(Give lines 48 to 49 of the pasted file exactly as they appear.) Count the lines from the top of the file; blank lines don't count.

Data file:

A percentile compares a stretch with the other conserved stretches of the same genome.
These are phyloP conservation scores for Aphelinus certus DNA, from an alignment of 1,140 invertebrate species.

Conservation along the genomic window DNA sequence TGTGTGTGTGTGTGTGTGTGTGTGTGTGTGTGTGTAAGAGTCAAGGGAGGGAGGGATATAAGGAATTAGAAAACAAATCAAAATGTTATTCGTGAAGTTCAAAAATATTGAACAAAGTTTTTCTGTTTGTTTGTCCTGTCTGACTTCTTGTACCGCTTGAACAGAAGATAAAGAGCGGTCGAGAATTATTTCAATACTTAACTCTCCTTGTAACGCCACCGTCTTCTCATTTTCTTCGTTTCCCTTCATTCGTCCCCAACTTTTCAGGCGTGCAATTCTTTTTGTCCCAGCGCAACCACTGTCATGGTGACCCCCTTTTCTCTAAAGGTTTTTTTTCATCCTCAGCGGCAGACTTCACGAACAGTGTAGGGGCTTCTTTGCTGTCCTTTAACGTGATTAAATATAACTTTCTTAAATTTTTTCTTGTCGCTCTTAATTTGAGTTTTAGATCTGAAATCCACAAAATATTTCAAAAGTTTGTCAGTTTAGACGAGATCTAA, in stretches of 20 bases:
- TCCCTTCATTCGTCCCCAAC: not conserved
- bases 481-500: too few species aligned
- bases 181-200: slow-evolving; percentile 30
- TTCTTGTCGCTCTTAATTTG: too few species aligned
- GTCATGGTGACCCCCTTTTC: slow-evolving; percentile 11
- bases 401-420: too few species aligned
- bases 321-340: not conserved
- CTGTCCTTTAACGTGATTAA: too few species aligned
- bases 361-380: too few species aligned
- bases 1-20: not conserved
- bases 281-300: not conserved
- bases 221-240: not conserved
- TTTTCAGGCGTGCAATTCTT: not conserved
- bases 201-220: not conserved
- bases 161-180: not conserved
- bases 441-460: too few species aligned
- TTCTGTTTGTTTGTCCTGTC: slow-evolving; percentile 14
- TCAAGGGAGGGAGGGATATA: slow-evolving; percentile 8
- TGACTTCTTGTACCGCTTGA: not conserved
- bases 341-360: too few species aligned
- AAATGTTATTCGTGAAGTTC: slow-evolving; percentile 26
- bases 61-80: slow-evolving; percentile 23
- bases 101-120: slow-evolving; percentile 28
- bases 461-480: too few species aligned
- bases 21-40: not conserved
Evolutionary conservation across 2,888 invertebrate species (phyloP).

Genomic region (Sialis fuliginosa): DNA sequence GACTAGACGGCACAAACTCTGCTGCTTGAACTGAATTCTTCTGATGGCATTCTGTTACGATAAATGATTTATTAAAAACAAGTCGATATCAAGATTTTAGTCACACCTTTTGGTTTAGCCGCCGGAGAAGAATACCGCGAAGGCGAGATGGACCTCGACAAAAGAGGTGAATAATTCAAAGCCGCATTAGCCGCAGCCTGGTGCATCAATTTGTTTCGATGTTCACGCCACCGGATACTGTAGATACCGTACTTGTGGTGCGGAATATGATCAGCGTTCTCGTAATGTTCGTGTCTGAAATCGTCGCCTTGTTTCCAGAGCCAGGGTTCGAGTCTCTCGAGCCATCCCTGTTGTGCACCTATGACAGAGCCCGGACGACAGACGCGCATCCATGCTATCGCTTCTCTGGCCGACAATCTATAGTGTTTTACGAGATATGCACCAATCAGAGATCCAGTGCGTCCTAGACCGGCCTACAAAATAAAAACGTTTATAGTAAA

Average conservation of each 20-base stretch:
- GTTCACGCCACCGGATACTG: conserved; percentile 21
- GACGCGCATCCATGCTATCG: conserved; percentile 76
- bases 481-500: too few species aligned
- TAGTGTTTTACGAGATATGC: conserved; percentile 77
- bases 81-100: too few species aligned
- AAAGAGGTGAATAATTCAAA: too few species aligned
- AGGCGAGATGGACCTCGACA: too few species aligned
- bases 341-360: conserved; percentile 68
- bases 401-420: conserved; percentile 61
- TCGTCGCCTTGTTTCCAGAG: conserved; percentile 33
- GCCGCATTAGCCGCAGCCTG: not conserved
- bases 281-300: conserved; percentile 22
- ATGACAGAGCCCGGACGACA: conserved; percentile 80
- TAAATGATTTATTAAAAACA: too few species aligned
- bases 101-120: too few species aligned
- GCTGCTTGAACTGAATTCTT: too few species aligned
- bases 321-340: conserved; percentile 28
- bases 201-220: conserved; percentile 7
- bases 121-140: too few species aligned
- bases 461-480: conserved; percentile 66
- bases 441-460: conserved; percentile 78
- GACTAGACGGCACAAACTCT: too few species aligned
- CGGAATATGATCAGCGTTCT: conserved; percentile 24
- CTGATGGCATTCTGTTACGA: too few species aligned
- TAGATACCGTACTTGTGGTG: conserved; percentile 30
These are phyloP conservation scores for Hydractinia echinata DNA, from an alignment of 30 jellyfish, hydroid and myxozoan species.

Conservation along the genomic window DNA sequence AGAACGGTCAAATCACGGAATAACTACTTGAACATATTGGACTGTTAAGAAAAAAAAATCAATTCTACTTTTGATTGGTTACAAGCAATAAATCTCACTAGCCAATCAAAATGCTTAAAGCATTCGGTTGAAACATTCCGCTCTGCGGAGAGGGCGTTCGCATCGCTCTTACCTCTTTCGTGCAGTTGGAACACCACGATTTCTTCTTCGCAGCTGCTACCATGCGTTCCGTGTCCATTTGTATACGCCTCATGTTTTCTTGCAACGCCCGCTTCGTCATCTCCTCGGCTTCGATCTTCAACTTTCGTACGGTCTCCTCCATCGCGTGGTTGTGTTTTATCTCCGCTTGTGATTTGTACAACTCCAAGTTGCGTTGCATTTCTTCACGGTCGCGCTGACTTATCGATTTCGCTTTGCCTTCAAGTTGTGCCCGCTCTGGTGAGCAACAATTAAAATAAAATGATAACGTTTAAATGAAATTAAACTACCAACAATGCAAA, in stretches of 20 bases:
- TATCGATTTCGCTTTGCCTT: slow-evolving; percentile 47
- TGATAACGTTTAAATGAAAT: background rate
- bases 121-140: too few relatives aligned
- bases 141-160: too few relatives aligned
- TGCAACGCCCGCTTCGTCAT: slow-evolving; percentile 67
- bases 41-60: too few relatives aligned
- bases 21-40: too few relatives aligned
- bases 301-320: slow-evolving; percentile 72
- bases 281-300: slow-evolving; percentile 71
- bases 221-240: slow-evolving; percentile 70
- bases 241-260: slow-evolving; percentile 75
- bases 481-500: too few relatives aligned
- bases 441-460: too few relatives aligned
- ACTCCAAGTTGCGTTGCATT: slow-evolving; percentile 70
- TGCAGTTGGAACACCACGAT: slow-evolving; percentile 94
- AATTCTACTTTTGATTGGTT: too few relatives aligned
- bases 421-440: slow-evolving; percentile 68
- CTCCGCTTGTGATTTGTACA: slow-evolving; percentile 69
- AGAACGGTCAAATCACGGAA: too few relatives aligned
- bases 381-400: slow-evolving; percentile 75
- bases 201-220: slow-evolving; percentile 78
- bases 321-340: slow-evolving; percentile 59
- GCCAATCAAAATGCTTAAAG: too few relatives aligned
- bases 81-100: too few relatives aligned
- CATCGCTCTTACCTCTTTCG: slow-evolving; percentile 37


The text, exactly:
- bases 321-340: conserved; percentile 28
- bases 201-220: conserved; percentile 7